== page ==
You're strongly advised to ask for payment of rent by standing order (rather than by cheque); this can be more reliable for ensuring that the rent arrives when it's due, and checking that you've received it.
You can't rule out that your tenant might miss a rent payment or not pay the full amount, or not pay the rent. You should act promptly if this happens; you don't want to let arrears get out of hand (or give the impression that you're willing to overlook a missed or partial payment).
Initial action will usually be sufficient, such as writing to the tenant to ask for the rent to be paid; most tenants will respond and remedy the situation when reminded.
You mustn't treat the tenant's deposit as a rent payment – it's a security against rent arrears and any other breaches by the tenants, such as damage to the property.
The burden of proving rent arrears is on the landlord. You're advised to:
You're advised to keep records in a form a court would be able to understand (in the event that you need to prove rent arrears to a court). You should also keep a record of any communication you have with the tenant about the rent arrears.
If the rent arrears cause you financial hardship, you should keep a record, including any documents that could help prove this to a court. For example, letters from your mortgage provider about arrears of mortgage payments or threats to repossess the property, or bank statements showing an overdraft or other financial measures to cover the arrears.
A first step is to find out why the tenant hasn't paid the rent due. It could be something simple, such as switching bank accounts (or forgetting to post a cheque).
If you have any conversations with the tenant about the rent arrears, you should make a record of what was discussed/agreed as soon as possible after the conversation takes place, including:
You're recommended to conduct all communication with the tenant in writing, if possible; you may need to show proof to a court of steps you've taken to remedy the arrears, including copies of letters and records of conversations.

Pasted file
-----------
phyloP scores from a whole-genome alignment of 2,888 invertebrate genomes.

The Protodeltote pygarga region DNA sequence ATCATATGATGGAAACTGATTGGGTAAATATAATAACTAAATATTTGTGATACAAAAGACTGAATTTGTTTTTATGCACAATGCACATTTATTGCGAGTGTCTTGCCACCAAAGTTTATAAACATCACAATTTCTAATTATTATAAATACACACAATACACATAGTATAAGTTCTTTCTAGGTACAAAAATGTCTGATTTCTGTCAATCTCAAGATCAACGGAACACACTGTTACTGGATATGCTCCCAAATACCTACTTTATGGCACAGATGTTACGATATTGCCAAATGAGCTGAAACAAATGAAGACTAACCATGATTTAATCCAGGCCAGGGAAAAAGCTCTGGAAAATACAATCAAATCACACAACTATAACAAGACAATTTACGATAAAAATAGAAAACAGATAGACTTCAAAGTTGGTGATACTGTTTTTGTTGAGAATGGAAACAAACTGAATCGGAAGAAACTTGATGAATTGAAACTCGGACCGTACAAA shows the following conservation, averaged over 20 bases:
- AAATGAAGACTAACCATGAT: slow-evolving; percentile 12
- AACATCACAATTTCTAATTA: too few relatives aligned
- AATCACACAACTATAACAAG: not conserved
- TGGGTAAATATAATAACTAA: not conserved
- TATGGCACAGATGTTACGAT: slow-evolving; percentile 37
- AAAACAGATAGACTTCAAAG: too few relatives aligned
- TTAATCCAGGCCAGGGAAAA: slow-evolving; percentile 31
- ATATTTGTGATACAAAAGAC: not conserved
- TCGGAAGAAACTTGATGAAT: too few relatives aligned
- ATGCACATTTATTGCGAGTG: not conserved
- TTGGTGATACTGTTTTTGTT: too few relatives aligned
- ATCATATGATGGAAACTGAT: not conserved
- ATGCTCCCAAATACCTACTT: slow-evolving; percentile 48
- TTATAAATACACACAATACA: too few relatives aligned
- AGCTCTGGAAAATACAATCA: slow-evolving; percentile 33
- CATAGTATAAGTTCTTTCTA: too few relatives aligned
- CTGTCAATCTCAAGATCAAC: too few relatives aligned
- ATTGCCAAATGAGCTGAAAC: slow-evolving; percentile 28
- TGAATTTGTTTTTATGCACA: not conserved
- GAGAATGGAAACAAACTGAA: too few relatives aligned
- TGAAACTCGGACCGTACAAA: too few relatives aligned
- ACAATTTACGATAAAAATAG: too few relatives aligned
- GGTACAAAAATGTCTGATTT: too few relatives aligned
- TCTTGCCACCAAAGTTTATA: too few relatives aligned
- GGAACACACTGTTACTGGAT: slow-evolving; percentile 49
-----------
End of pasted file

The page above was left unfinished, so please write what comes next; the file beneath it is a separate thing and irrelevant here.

Your letter to the tenant should:
You should make a note of the date the letter was sent and how it was sent (for example, by hand or by first-class post), or who the letter was given to (if delivered by hand).
Depending on the level of rent arrears and the reason for them, you could consider making an arrangement to help the tenant, such as weekly or monthly instalments to pay off the arrears. If the tenant is having genuine difficulties (for example, because of a redundancy or divorce), making such an arrangement may help them to pay the rent, and avoid further arrears. If you do have to take court action, showing that you've offered help in this way may also help you in court.
You could consider mediation if the tenant has a genuine reason for not being able to pay the rent (for example, debt problems or personal problems, such as a redundancy or divorce). Depending on the reason, you could suggest that the tenant seeks help from agencies such as the Housing Advice Centre, Shelter, Citizens Advice Bureau; for help with housing benefit, the tenant should contact their local authority's housing department (or the local Housing Executive office in Northern Ireland).
If you make an arrangement over payment timescales and back payments that the tenant is able to meet, you should set out any agreed course of action in writing so that the terms are clear.
You're recommended to retain good relations with the tenant as far as possible. You must not do anything to harass the tenant or evict the tenant yourself, for example, by changing the locks. Doing so is a criminal offence and the penalties are severe.
If the tenant ignores letters and other efforts to mediate or remedy the rent arrears, the next step is to serve a legal notice on the tenant demanding payment of the rent arrears. You must serve this notice before you can apply for a court order for possession of the property (to evict the tenant).
The steps to take to serve this notice depend on where the property is located.